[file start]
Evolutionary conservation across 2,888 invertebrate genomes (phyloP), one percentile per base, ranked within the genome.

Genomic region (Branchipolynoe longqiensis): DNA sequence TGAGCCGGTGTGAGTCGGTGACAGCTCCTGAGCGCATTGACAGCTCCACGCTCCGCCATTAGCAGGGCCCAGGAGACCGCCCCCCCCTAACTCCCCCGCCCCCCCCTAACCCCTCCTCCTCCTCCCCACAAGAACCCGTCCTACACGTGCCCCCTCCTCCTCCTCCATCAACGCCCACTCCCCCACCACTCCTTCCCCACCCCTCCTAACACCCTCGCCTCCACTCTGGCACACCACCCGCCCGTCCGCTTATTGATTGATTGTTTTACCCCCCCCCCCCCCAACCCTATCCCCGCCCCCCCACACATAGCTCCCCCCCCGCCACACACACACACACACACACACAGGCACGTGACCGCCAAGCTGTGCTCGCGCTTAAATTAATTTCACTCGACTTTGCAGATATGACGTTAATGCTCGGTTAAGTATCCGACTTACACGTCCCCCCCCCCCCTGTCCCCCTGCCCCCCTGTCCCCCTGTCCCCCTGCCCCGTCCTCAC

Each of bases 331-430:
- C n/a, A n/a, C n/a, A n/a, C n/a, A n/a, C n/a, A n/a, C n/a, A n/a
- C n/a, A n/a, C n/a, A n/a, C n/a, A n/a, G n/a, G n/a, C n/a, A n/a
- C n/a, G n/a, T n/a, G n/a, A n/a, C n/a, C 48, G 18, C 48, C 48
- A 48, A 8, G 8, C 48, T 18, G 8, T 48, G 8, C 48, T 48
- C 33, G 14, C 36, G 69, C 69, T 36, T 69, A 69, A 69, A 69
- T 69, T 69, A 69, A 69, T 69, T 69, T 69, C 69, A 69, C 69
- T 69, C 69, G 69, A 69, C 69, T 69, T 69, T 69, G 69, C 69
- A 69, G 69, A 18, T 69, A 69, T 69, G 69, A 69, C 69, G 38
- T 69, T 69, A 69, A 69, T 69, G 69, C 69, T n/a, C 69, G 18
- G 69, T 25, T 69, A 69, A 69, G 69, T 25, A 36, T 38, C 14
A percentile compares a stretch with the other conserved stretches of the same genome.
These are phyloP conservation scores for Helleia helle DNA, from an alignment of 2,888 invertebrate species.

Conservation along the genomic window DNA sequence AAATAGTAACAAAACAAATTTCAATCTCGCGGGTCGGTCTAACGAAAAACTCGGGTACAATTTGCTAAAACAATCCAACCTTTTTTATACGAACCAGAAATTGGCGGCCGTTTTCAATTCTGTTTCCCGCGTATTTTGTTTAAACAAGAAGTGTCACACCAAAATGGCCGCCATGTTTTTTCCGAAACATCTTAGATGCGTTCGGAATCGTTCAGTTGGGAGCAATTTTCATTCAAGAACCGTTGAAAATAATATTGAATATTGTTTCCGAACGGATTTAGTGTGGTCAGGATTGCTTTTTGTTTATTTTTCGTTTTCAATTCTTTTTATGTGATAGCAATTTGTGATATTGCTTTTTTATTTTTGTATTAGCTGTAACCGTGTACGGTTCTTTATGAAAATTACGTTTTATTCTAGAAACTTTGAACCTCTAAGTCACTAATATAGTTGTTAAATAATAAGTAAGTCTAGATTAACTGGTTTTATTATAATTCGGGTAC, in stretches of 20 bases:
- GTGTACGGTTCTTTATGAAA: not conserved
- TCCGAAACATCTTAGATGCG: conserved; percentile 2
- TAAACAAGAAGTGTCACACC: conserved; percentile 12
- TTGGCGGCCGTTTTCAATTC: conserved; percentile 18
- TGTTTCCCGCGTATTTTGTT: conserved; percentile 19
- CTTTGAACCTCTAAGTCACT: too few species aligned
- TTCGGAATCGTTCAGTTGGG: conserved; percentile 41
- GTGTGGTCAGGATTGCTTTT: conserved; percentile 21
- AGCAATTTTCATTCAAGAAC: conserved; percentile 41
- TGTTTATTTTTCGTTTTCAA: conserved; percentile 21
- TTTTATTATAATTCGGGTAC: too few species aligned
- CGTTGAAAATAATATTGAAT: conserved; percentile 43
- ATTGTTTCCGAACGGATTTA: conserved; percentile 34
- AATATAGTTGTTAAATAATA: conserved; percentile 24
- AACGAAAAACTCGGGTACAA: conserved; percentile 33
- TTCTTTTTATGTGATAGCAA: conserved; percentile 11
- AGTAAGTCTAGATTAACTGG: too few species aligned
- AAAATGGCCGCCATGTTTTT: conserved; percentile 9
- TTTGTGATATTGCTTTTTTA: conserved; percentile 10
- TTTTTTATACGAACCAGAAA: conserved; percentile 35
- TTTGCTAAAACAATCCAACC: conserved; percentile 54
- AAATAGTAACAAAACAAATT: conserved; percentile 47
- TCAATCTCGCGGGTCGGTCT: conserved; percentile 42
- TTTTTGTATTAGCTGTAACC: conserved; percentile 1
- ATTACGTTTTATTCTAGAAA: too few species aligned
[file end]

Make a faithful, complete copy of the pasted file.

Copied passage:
Evolutionary conservation across 2,888 invertebrate genomes (phyloP), one percentile per base, ranked within the genome.

Genomic region (Branchipolynoe longqiensis): DNA sequence TGAGCCGGTGTGAGTCGGTGACAGCTCCTGAGCGCATTGACAGCTCCACGCTCCGCCATTAGCAGGGCCCAGGAGACCGCCCCCCCCTAACTCCCCCGCCCCCCCCTAACCCCTCCTCCTCCTCCCCACAAGAACCCGTCCTACACGTGCCCCCTCCTCCTCCTCCATCAACGCCCACTCCCCCACCACTCCTTCCCCACCCCTCCTAACACCCTCGCCTCCACTCTGGCACACCACCCGCCCGTCCGCTTATTGATTGATTGTTTTACCCCCCCCCCCCCCAACCCTATCCCCGCCCCCCCACACATAGCTCCCCCCCCGCCACACACACACACACACACACACAGGCACGTGACCGCCAAGCTGTGCTCGCGCTTAAATTAATTTCACTCGACTTTGCAGATATGACGTTAATGCTCGGTTAAGTATCCGACTTACACGTCCCCCCCCCCCCTGTCCCCCTGCCCCCCTGTCCCCCTGTCCCCCTGCCCCGTCCTCAC

Each of bases 331-430:
- C n/a, A n/a, C n/a, A n/a, C n/a, A n/a, C n/a, A n/a, C n/a, A n/a
- C n/a, A n/a, C n/a, A n/a, C n/a, A n/a, G n/a, G n/a, C n/a, A n/a
- C n/a, G n/a, T n/a, G n/a, A n/a, C n/a, C 48, G 18, C 48, C 48
- A 48, A 8, G 8, C 48, T 18, G 8, T 48, G 8, C 48, T 48
- C 33, G 14, C 36, G 69, C 69, T 36, T 69, A 69, A 69, A 69
- T 69, T 69, A 69, A 69, T 69, T 69, T 69, C 69, A 69, C 69
- T 69, C 69, G 69, A 69, C 69, T 69, T 69, T 69, G 69, C 69
- A 69, G 69, A 18, T 69, A 69, T 69, G 69, A 69, C 69, G 38
- T 69, T 69, A 69, A 69, T 69, G 69, C 69, T n/a, C 69, G 18
- G 69, T 25, T 69, A 69, A 69, G 69, T 25, A 36, T 38, C 14
A percentile compares a stretch with the other conserved stretches of the same genome.
These are phyloP conservation scores for Helleia helle DNA, from an alignment of 2,888 invertebrate species.

Conservation along the genomic window DNA sequence AAATAGTAACAAAACAAATTTCAATCTCGCGGGTCGGTCTAACGAAAAACTCGGGTACAATTTGCTAAAACAATCCAACCTTTTTTATACGAACCAGAAATTGGCGGCCGTTTTCAATTCTGTTTCCCGCGTATTTTGTTTAAACAAGAAGTGTCACACCAAAATGGCCGCCATGTTTTTTCCGAAACATCTTAGATGCGTTCGGAATCGTTCAGTTGGGAGCAATTTTCATTCAAGAACCGTTGAAAATAATATTGAATATTGTTTCCGAACGGATTTAGTGTGGTCAGGATTGCTTTTTGTTTATTTTTCGTTTTCAATTCTTTTTATGTGATAGCAATTTGTGATATTGCTTTTTTATTTTTGTATTAGCTGTAACCGTGTACGGTTCTTTATGAAAATTACGTTTTATTCTAGAAACTTTGAACCTCTAAGTCACTAATATAGTTGTTAAATAATAAGTAAGTCTAGATTAACTGGTTTTATTATAATTCGGGTAC, in stretches of 20 bases:
- GTGTACGGTTCTTTATGAAA: not conserved
- TCCGAAACATCTTAGATGCG: conserved; percentile 2
- TAAACAAGAAGTGTCACACC: conserved; percentile 12
- TTGGCGGCCGTTTTCAATTC: conserved; percentile 18
- TGTTTCCCGCGTATTTTGTT: conserved; percentile 19
- CTTTGAACCTCTAAGTCACT: too few species aligned
- TTCGGAATCGTTCAGTTGGG: conserved; percentile 41
- GTGTGGTCAGGATTGCTTTT: conserved; percentile 21
- AGCAATTTTCATTCAAGAAC: conserved; percentile 41
- TGTTTATTTTTCGTTTTCAA: conserved; percentile 21
- TTTTATTATAATTCGGGTAC: too few species aligned
- CGTTGAAAATAATATTGAAT: conserved; percentile 43
- ATTGTTTCCGAACGGATTTA: conserved; percentile 34
- AATATAGTTGTTAAATAATA: conserved; percentile 24
- AACGAAAAACTCGGGTACAA: conserved; percentile 33
- TTCTTTTTATGTGATAGCAA: conserved; percentile 11
- AGTAAGTCTAGATTAACTGG: too few species aligned
- AAAATGGCCGCCATGTTTTT: conserved; percentile 9
- TTTGTGATATTGCTTTTTTA: conserved; percentile 10
- TTTTTTATACGAACCAGAAA: conserved; percentile 35
- TTTGCTAAAACAATCCAACC: conserved; percentile 54
- AAATAGTAACAAAACAAATT: conserved; percentile 47
- TCAATCTCGCGGGTCGGTCT: conserved; percentile 42
- TTTTTGTATTAGCTGTAACC: conserved; percentile 1
- ATTACGTTTTATTCTAGAAA: too few species aligned